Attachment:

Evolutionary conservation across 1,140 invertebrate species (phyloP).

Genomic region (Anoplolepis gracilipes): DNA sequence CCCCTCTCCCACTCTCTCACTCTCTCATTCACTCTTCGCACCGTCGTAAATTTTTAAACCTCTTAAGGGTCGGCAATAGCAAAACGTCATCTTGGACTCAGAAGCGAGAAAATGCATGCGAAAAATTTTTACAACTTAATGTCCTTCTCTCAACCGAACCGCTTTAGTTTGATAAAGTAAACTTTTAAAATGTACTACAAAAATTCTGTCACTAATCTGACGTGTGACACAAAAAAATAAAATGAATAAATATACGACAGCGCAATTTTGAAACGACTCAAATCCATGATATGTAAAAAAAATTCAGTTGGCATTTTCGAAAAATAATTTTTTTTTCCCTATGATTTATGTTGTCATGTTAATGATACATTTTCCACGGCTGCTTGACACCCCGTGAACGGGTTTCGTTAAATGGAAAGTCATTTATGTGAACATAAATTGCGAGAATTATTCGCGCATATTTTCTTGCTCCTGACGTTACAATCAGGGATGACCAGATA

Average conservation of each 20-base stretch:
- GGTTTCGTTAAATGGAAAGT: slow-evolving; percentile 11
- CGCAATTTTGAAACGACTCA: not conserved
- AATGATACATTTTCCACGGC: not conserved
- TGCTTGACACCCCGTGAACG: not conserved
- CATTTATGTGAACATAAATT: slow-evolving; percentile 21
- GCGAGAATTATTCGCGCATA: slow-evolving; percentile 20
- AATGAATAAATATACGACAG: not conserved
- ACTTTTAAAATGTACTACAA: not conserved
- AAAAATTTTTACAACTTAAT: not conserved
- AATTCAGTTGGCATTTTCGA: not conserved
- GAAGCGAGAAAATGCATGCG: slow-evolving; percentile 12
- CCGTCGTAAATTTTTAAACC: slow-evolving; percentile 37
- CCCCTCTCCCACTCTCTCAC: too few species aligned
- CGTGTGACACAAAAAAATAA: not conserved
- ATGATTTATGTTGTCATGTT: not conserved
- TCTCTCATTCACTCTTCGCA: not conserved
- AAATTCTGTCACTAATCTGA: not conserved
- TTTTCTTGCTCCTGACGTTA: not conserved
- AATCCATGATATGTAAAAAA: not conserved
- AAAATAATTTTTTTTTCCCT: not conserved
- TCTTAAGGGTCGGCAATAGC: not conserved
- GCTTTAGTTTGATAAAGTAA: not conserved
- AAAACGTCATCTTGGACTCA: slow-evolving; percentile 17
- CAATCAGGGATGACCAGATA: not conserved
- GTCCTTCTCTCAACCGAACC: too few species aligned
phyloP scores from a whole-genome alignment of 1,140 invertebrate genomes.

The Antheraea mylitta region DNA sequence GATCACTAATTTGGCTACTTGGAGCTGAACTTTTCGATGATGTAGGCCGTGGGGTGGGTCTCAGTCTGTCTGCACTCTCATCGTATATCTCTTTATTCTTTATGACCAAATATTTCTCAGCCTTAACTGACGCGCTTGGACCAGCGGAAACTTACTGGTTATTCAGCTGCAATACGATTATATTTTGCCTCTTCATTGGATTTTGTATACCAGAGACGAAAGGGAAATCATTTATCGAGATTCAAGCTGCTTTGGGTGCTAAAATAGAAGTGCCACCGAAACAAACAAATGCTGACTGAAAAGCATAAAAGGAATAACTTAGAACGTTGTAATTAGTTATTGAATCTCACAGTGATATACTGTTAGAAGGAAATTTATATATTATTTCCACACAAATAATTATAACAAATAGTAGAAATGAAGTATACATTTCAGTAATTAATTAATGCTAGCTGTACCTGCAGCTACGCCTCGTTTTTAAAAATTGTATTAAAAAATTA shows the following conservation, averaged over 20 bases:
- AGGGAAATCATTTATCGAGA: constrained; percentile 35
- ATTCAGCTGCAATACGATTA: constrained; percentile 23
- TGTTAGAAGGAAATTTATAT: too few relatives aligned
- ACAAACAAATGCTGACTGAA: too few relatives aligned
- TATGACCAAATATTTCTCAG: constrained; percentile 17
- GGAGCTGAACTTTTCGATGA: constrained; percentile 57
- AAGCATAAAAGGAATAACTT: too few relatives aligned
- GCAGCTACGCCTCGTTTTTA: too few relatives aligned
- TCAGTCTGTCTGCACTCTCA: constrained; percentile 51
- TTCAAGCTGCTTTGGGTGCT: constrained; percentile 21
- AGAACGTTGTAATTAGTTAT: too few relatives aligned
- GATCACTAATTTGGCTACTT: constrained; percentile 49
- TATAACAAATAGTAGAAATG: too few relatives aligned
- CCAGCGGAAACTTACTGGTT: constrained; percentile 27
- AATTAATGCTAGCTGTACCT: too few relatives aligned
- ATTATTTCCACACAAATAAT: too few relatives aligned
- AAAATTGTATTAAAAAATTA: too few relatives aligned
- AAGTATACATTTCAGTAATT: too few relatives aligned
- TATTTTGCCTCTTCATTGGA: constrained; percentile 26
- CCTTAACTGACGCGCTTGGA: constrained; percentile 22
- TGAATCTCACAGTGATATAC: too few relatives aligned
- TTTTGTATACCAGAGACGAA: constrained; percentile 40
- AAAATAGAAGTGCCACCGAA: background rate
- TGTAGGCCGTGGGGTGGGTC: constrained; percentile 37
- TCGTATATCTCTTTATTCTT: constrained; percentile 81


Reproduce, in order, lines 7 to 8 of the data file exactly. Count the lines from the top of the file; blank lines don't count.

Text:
- TGCTTGACACCCCGTGAACG: not conserved
- CATTTATGTGAACATAAATT: slow-evolving; percentile 21